Most cryptocurrency taxes are based on any capital gains you have from trading crypto: how much you made, minus how much you spent. But what if you made less than you initially spent — what if you only have losses?

Obviously, you won’t be taxed on a negative amount of money, but it’s important to include the full report on your tax return anyway. Let’s talk about why.

Reporting losses can prevent tax headaches

Did you know that almost every cryptocurrency exchange in the US reports information to the IRS? And did you know that most of the information being reported paints a very inaccurate picture of your capital gains?

This video explains a scenario we’ve seen countless times, where the IRS sends someone a monumental tax bill based on incomplete information:

It’s up to you, the taxpayer, to prove the amount of tax that you owe (or don’t owe). You need to report each of your cryptocurrency transactions for the tax year, demonstrating that you had an overall capital loss. Software like Bitcoin.Tax helps you build a report with everything you need.

When you’ve properly reported, you can avoid a tax nightmare like the one described above.

Reporting losses can save you money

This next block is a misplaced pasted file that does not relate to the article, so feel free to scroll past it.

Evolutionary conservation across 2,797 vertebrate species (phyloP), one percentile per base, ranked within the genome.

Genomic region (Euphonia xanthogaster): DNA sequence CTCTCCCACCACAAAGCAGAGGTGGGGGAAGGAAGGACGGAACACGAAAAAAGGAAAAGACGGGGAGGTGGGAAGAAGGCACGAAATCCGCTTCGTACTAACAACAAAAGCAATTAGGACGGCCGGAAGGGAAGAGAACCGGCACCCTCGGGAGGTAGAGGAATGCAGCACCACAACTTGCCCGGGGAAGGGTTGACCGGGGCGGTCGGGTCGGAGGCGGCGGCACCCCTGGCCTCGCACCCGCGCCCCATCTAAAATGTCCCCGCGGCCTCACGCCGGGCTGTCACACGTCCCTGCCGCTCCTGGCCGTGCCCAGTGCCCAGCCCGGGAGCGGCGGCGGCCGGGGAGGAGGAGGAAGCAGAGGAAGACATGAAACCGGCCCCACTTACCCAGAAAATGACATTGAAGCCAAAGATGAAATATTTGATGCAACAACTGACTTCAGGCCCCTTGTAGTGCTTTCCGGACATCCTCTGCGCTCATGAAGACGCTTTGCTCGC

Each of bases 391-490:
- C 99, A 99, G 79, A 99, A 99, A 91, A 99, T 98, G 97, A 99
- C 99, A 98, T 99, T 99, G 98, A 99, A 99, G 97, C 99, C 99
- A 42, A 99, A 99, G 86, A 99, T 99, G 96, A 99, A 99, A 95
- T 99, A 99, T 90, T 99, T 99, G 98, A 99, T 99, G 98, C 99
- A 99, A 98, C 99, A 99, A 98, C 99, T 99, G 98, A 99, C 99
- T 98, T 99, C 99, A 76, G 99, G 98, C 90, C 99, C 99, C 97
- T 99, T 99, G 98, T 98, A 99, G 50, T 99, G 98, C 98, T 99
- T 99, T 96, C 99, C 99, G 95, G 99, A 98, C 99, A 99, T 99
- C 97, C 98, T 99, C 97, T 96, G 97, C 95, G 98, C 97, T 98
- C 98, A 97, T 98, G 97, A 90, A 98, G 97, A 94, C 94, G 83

Capital losses can be used to offset your capital gains, even outside of cryptocurrency investments. If you have capital gains from stock trades, for example, your cryptocurrency losses can count against that, effectively lowering your tax bill.

You can even use capital losses to offset up to $3,000 of ordinary income per year. Additional losses can be carried forward to future years. So if you’re looking to minimize your tax liability, reporting cryptocurrency losses on your tax return is a no-brainer!

Have more questions about your cryptocurrency tax return? Get personalized advice from a crypto tax attorney and CPA using our full-service tax preparation service.

Andrew Gordon is a cryptocurrency tax lawyer and Certified Public Accountant who has practiced cryptocurrency tax law since 2014. His firm, Gordon Law Group, has helped hundreds of virtual currency investors reconcile their crypto transaction data, file tax returns, amend previous returns, and fight crypto-related audits and tax bills.



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